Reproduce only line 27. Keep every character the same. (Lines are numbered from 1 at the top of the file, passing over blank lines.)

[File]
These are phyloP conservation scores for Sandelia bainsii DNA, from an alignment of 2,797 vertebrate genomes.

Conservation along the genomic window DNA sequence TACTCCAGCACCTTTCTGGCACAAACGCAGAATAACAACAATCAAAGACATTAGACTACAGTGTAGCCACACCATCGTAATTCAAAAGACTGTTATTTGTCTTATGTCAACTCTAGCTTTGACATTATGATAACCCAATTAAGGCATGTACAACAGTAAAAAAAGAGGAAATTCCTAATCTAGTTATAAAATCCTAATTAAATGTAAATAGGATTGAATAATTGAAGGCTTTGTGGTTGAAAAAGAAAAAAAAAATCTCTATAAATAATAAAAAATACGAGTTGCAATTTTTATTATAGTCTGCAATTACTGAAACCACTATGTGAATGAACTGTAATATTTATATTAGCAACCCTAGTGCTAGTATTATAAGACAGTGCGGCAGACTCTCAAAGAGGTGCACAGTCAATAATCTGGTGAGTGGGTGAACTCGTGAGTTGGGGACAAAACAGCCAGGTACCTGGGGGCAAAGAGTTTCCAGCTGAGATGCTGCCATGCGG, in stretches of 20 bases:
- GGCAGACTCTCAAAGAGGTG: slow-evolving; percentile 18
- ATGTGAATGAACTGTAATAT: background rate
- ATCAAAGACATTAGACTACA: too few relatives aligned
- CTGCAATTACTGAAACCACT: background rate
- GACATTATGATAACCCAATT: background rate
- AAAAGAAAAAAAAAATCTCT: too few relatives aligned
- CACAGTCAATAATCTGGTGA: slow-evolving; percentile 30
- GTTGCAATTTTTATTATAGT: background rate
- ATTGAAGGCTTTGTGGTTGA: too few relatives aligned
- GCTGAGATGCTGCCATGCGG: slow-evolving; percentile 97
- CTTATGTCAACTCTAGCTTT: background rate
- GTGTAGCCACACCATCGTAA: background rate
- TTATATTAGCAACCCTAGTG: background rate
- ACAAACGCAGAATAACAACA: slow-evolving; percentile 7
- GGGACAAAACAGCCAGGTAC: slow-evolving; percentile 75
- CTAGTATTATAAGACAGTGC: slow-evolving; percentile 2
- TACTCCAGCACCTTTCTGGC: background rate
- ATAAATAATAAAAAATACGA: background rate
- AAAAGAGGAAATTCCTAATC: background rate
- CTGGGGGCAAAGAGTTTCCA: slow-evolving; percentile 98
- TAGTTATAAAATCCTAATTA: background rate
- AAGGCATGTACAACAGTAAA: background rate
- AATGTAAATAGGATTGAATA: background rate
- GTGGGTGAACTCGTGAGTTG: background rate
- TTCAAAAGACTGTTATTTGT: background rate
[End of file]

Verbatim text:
- TTCAAAAGACTGTTATTTGT: background rate